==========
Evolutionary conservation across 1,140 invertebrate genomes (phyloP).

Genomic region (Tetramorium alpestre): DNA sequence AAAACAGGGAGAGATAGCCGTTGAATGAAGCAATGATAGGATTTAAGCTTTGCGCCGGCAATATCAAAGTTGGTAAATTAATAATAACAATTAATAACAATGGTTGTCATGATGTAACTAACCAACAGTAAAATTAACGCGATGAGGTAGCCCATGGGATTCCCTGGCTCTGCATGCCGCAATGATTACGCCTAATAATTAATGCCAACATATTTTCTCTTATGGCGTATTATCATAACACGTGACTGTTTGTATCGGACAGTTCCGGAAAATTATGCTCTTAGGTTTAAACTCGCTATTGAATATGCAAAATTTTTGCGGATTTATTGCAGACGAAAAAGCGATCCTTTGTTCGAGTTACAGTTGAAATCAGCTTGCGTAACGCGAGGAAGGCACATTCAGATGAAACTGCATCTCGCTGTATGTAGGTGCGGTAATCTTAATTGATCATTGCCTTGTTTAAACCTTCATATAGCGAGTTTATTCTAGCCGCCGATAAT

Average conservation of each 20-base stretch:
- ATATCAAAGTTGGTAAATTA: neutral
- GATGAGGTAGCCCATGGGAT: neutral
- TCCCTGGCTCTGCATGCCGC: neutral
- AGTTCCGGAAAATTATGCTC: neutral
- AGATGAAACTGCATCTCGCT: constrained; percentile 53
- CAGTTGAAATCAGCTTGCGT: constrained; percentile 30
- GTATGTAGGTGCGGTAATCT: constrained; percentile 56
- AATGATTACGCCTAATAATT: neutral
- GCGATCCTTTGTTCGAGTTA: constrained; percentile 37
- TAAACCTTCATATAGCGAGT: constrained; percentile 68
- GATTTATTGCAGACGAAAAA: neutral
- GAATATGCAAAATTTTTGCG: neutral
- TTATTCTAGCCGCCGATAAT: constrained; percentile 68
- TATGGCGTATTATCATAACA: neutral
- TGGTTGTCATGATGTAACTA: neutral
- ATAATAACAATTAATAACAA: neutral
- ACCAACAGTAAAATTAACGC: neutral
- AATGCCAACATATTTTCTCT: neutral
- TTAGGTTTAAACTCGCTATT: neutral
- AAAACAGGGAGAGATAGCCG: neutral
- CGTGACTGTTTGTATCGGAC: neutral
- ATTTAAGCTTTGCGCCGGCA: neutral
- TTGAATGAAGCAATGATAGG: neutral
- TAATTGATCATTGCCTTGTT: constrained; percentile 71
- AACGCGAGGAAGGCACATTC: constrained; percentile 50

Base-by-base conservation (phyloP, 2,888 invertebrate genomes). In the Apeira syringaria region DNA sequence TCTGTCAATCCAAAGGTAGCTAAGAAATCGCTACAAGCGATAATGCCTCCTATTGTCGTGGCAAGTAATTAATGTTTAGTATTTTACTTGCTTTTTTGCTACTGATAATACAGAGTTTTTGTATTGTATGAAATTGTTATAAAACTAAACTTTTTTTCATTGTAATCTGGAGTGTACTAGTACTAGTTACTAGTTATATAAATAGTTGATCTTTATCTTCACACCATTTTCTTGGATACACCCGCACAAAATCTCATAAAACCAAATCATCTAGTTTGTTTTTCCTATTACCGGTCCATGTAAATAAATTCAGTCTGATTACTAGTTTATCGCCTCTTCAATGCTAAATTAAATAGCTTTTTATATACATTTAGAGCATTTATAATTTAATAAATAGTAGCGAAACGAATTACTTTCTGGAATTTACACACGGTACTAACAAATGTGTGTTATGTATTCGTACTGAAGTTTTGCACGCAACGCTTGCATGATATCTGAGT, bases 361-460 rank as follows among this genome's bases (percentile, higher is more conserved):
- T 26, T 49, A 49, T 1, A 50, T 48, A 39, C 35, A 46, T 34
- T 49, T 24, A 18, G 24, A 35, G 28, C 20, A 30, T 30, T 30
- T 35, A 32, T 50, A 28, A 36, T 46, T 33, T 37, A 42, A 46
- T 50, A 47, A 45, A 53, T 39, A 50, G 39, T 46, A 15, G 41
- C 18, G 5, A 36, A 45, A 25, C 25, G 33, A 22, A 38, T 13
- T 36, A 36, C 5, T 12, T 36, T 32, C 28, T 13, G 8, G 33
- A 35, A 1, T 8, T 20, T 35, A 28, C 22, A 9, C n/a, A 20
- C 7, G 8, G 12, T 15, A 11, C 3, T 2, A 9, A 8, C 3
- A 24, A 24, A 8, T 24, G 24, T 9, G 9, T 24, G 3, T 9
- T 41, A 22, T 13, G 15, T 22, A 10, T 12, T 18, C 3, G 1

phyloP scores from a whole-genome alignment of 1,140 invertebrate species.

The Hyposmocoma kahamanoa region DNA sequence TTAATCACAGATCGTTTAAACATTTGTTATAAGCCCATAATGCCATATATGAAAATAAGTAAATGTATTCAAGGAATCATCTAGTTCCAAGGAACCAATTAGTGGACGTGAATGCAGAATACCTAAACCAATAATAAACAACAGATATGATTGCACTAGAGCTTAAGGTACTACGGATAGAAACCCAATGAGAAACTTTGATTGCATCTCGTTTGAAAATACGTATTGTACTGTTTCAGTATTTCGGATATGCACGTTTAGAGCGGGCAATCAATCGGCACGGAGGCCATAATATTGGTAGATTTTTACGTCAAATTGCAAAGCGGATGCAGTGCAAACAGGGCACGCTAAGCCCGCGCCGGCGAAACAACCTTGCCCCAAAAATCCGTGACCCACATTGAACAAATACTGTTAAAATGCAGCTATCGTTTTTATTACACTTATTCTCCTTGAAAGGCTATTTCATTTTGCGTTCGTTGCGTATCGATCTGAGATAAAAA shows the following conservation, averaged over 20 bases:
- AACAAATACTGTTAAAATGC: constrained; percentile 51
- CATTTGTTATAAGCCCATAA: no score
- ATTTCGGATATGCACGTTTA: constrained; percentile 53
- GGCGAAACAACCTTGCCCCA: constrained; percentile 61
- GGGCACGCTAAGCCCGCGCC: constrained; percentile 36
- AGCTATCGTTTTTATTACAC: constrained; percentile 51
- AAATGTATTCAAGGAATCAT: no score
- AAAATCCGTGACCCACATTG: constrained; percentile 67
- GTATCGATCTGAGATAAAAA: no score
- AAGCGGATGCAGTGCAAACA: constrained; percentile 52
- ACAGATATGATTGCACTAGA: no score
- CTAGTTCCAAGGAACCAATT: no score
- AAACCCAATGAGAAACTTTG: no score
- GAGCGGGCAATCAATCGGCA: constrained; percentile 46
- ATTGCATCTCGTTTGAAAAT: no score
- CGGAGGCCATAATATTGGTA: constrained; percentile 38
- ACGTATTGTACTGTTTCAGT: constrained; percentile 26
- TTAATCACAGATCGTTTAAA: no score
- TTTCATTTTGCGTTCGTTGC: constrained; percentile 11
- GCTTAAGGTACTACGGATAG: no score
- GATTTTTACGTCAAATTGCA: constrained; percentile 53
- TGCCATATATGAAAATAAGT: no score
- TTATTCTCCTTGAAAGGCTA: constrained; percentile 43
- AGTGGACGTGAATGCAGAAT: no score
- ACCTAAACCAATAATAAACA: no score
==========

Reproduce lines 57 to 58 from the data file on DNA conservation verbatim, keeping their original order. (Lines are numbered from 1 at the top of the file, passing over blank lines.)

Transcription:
- CGGAGGCCATAATATTGGTA: constrained; percentile 38
- ACGTATTGTACTGTTTCAGT: constrained; percentile 26